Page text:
Small Stuff

Published: April 2013

Anchor symbol In the wake of Sandy, a number of our readers have written in wondering what happens to "totaled" boats and how they might be able to get in on the action. Are there deals to be had? Yes, no doubt. But before you start searching the liquidators' websites, think twice — and then a third time. Many bargain hunters, and even some skilled boatbuilders, have purchased what they thought was treasure only to discover it was little more than trash. Even if you are not bargain hunting, beware if you're looking to buy a boat sometime in the next few years. One thing worse than paying a bargain price for what turns out to be junk is paying market price for it. There is no CARFAX for boats.

Photo of Superstorm Sandy damage at Mansion Marina

Mark Clarke, a surveyor with 20-plus years experience and a member of the Society of Marine Surveyors (SAMS), sent us an email to point out the danger. "I have seen many vessels repaired after being totaled, to be sold again with no disclosure or history to the unsuspecting buyer." He points out that when a vehicle is totaled, "most states issue a ‘rebuilt title' [or salvage title]. This results in a lower purchase price and a clear understanding that [what the new owners] are purchasing is rebuilt." No such requirement exists for boats. There is no national database or insurance database for these totaled vessels.

"In the aftermath of Hurricane Katrina," Mr. Clarke wrote, "many totaled vessels were brought to South Florida for repair, then were either sold here in Florida or made their way up the East Coast. Some vessels were repaired by the owners themselves after being totaled and sold without disclosure. In general, these owners did not have the ability to repair these vessels properly. As a surveyor, all I can do is ask the seller during the pre-purchase survey if the boat has been totaled, or what insurance claims were filed. There is no history that follows the vessel. There is no doubt in my mind many vessels have been totaled more than once."

Professional builders can and do strip storm-damaged boats back to bare hulls and rebuild them as well as or better than new. These boats can be good buys, and, on some, the rebuild will be fully documented. Where documentation doesn't exist, it can be difficult to separate these boats from those that were owner repaired — or not repaired at all — especially if the boat was trucked several states away from storm-damaged areas before being sold.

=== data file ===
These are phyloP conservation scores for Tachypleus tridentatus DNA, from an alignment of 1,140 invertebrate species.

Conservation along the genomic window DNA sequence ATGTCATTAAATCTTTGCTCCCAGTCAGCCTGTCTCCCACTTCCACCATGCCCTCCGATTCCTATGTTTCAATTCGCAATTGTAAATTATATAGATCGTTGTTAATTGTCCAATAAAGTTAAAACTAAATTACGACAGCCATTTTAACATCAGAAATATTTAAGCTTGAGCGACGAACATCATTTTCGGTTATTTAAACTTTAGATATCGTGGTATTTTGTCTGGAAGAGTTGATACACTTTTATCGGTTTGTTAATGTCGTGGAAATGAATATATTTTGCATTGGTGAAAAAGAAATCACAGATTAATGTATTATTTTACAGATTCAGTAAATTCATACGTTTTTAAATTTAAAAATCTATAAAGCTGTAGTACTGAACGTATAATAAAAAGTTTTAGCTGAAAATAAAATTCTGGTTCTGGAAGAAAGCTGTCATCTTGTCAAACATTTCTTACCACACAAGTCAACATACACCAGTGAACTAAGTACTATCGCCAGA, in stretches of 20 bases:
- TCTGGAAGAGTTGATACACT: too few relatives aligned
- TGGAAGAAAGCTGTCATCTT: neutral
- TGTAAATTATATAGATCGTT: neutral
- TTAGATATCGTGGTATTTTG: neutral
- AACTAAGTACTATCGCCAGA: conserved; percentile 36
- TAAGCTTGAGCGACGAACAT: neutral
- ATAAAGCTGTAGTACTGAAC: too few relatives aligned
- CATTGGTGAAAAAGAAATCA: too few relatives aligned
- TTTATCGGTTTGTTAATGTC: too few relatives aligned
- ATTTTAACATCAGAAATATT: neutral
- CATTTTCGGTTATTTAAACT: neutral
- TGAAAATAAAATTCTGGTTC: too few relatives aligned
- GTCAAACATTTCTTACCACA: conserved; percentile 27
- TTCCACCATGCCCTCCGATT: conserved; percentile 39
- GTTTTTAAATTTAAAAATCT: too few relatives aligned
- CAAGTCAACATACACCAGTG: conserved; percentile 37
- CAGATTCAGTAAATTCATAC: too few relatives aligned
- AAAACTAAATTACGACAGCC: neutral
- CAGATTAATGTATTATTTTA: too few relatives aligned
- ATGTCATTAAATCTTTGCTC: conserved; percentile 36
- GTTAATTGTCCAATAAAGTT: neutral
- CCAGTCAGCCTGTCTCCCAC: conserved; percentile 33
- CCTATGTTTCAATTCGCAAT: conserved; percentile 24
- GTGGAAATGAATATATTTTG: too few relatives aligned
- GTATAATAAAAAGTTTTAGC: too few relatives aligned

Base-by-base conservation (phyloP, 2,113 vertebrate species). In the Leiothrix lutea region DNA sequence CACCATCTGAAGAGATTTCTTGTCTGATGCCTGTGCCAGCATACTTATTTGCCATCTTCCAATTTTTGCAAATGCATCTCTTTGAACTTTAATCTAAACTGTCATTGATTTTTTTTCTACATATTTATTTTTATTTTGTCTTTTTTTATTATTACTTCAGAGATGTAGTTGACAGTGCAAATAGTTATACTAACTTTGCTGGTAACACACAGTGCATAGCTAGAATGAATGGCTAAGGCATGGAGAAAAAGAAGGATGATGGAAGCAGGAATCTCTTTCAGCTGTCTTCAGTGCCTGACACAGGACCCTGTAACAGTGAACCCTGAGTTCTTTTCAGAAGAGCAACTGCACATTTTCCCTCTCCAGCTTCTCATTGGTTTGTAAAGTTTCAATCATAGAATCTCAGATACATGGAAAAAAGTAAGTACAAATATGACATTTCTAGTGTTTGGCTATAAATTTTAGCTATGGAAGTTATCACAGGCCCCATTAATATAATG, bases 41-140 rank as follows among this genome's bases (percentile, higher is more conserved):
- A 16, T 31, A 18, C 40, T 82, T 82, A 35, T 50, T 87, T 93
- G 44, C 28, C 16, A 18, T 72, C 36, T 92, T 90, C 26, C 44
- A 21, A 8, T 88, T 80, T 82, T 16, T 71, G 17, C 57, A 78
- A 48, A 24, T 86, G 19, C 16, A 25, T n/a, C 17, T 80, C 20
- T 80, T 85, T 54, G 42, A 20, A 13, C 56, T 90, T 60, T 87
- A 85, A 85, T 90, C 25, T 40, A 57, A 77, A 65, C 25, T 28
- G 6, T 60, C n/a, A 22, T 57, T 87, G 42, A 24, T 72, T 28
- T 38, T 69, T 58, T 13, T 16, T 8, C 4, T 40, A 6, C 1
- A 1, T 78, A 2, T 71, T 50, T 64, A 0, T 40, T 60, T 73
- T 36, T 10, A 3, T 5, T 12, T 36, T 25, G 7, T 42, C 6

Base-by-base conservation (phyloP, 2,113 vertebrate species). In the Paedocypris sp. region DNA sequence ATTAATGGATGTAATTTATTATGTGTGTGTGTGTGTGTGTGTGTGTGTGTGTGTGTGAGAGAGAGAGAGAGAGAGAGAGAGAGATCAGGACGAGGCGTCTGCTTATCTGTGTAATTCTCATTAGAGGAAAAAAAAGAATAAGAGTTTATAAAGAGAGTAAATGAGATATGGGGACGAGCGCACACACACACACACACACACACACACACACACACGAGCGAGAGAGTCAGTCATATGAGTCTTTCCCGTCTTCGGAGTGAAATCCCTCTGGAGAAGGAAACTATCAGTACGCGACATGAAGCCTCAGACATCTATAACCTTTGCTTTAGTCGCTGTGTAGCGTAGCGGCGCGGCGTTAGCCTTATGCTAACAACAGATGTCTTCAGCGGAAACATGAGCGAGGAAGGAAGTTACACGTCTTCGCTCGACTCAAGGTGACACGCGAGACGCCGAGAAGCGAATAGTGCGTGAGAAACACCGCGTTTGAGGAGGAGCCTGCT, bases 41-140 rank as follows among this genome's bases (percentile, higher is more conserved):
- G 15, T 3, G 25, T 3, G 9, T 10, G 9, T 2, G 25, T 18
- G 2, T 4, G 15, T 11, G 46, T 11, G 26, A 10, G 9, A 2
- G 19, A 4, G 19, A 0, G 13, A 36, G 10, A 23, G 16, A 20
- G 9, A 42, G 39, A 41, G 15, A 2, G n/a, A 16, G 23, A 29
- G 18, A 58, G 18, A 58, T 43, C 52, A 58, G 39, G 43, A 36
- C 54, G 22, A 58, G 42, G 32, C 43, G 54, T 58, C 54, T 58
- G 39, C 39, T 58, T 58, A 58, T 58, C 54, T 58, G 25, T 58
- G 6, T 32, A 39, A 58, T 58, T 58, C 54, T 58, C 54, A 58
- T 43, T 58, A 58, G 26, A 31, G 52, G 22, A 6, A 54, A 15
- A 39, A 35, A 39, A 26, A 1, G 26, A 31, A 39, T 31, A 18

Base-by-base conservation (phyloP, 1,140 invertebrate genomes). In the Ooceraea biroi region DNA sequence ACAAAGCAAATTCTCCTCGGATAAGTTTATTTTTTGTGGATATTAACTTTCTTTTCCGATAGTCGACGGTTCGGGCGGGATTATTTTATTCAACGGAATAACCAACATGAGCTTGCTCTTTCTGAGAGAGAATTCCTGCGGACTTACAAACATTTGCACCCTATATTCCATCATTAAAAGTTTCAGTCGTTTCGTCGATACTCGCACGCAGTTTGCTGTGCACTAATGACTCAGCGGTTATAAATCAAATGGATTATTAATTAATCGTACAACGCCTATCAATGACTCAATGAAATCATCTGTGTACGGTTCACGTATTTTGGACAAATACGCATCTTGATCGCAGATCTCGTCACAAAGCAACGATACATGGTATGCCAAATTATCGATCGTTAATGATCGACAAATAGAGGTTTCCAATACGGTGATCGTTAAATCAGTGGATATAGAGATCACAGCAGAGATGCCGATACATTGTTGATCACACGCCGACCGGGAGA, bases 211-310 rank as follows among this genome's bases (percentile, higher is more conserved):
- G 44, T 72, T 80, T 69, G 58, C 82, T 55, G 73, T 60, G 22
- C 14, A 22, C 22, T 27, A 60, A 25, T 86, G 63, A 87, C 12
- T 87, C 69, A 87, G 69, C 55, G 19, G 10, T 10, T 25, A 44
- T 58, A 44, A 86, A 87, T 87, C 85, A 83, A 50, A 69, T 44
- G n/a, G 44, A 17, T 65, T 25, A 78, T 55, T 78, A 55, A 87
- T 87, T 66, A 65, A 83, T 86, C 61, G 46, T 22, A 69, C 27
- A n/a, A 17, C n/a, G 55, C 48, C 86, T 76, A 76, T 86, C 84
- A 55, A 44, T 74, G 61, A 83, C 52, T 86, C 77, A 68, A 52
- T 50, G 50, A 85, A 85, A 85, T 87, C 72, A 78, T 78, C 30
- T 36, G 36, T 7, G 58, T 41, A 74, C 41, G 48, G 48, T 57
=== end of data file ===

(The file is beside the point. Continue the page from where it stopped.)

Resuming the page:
So if you're buying a boat in the next few years, ask for a detailed history. If it could have been in the Northeast in October of 2012, but does not have documentation detailing repairs, think twice. Even if you've already fallen in love, treat the boat as suspect and instruct the surveyor to look for evidence of storm damage.

Photo of a Hot TugPhoto: Hot Tug

Anchor symbol The Supreme Court has decided: Just because it floats doesn't mean it's a boat. To make its point, the Court provided a few examples of floating non-boats: "a wooden washtub, a plastic dishpan, a swimming platform on pontoons, a large fishing net, a door taken off its hinges, and Pinocchio (when inside the whale)."

So why is the Court concerned with the definition of a boat — or, more generically, a vessel? As Seaworthy reported in the October and January issues, after the City of Riviera Beach got into a dispute with Franz Lozman, they "arrested" his floating home in 2009 under the Rules of Construction Act, which defines a vessel as "every description of watercraft or other artificial contrivance used, or capable of being used, as a means of transportation on water." Not only did the city arrest it, they executed it. The city auctioned Lozman's home at a judicial sale, bought it, and then had it destroyed.

In Lozman v. City of Riviera Beach, Florida, No. 11-626, Lozman argued that the two-story, boxy plywood structure with French doors and no motor or rudder was not capable of being used as a means of transportation on water but simply a home that happened to float. The U.S. Court of Appeals for the Eleventh Circuit disagreed and held that the craft was a vessel, subject to admiralty jurisdiction, and the city had the right to arrest it. Supreme Court Justice Breyer, writing for the majority, more or less scoffed at the idea that anyone would take to the sea in a plywood box with French doors, citing Pinocchio in what may be a first in the annals of the Court. The city was ordered to compensate Lozman for his destroyed non-boat.